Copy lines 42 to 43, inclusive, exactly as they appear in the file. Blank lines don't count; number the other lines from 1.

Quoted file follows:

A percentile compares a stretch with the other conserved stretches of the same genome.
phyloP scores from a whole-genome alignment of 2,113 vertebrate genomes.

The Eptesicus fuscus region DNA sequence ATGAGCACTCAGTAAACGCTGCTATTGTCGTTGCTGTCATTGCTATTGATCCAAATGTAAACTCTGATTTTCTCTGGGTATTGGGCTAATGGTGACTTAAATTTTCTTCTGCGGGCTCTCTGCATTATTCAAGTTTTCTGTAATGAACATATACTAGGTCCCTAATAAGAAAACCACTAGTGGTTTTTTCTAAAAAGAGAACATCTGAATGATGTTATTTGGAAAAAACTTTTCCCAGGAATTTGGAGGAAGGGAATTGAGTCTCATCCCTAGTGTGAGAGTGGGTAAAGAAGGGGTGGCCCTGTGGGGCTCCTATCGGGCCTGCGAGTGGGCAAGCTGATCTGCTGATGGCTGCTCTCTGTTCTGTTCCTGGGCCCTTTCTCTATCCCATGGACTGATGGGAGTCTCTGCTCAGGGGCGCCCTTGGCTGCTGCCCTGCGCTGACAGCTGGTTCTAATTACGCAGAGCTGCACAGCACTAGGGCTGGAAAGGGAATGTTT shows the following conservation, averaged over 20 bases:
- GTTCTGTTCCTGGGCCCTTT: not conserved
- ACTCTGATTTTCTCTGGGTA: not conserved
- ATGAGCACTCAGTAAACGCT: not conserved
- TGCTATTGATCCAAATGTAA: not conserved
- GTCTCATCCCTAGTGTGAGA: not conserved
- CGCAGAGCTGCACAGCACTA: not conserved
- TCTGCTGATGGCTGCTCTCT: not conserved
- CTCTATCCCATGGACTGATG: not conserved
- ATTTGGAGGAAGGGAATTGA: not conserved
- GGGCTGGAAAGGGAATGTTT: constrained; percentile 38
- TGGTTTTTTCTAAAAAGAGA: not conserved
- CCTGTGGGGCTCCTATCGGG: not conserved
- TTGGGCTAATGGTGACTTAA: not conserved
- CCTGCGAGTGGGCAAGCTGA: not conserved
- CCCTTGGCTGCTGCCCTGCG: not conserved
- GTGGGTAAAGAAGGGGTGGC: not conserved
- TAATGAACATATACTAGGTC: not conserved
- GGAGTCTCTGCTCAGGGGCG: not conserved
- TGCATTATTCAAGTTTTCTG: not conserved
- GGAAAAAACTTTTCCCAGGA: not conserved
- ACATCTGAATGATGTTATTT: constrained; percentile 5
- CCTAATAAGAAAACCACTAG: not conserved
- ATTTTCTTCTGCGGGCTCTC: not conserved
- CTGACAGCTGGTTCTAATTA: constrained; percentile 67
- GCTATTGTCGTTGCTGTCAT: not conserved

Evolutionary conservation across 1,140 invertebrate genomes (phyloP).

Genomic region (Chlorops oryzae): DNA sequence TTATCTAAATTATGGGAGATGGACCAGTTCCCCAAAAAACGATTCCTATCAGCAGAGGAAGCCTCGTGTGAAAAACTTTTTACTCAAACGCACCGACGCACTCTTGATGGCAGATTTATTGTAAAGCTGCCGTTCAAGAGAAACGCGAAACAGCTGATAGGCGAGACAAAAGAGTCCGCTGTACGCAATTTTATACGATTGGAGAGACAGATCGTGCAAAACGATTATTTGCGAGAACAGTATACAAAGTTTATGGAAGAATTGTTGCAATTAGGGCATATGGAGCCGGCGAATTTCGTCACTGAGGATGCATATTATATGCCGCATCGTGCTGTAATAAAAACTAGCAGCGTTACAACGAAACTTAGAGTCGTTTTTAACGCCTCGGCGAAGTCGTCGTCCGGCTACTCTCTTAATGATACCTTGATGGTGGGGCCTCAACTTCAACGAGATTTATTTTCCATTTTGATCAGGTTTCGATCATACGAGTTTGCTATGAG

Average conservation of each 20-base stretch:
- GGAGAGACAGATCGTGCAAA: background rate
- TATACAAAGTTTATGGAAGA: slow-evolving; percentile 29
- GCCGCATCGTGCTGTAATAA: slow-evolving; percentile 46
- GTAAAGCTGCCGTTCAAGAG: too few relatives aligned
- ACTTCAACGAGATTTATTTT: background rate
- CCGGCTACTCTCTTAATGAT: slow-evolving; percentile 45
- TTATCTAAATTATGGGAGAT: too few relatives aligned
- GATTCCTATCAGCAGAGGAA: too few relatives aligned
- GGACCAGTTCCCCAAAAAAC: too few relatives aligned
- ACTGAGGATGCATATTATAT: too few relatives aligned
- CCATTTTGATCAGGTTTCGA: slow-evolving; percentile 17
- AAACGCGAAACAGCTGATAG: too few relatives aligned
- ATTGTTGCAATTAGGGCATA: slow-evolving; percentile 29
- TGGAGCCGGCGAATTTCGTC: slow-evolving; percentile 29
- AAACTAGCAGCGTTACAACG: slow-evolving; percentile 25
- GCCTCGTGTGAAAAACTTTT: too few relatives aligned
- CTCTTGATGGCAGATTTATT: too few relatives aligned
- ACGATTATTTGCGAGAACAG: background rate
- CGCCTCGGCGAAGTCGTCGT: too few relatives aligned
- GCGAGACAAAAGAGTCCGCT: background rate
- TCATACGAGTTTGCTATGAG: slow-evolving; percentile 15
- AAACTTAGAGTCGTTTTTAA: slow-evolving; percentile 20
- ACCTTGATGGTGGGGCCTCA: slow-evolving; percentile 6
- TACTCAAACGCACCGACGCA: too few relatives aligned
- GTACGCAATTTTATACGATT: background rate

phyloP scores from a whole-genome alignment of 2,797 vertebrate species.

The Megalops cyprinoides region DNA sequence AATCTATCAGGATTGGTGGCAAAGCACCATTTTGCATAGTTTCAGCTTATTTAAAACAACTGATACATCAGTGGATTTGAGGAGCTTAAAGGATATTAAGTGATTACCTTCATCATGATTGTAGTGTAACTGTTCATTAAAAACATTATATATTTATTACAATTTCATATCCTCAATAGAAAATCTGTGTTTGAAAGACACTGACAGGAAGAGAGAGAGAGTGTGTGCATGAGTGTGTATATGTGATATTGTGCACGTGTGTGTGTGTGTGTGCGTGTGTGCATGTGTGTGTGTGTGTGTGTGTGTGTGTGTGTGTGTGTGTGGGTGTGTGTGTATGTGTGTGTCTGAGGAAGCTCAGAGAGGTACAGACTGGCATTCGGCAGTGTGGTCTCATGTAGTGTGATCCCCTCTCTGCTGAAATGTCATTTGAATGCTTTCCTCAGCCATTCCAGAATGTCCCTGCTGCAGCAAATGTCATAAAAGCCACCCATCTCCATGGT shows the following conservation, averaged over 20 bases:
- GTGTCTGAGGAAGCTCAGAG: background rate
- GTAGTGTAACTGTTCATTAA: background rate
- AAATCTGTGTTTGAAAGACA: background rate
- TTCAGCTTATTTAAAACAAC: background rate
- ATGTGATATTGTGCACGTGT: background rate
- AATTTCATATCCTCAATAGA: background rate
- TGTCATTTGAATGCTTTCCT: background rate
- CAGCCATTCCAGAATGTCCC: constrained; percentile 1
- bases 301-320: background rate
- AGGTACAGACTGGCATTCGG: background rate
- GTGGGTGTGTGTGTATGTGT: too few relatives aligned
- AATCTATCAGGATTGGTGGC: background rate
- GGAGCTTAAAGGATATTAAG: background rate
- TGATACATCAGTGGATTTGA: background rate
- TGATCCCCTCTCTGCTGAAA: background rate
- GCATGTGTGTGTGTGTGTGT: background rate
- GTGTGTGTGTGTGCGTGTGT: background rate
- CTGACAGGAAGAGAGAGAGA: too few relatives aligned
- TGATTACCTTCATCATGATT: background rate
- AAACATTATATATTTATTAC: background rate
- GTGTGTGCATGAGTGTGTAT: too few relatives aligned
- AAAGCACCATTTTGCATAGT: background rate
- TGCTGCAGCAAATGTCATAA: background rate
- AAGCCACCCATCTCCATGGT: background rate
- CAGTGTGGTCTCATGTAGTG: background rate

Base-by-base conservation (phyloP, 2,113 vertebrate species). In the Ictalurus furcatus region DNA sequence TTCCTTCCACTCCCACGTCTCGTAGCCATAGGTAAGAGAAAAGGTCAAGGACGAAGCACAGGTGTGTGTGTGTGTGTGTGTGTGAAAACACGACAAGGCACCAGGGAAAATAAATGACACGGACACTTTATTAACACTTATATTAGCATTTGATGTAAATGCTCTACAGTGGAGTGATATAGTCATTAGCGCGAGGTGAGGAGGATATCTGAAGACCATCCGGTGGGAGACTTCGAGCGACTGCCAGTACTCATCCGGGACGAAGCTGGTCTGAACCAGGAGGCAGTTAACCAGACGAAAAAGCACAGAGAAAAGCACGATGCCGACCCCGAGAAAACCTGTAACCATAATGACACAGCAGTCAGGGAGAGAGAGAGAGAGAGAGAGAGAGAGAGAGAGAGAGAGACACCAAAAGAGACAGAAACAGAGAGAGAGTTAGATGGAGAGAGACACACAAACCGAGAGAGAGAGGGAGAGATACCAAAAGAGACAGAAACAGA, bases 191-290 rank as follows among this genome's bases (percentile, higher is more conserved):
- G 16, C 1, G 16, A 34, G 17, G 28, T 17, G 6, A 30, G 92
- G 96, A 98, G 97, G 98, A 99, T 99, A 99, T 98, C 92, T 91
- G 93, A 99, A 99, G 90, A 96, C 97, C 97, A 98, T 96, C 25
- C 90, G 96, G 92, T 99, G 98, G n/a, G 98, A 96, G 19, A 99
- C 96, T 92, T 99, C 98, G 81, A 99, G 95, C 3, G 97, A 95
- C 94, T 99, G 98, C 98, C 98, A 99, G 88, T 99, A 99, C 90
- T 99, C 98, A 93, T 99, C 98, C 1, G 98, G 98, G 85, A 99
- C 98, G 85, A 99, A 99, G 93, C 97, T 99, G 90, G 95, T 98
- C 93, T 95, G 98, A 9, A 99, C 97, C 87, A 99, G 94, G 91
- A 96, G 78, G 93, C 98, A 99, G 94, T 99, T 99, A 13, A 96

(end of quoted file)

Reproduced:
- CCATTTTGATCAGGTTTCGA: slow-evolving; percentile 17
- AAACGCGAAACAGCTGATAG: too few relatives aligned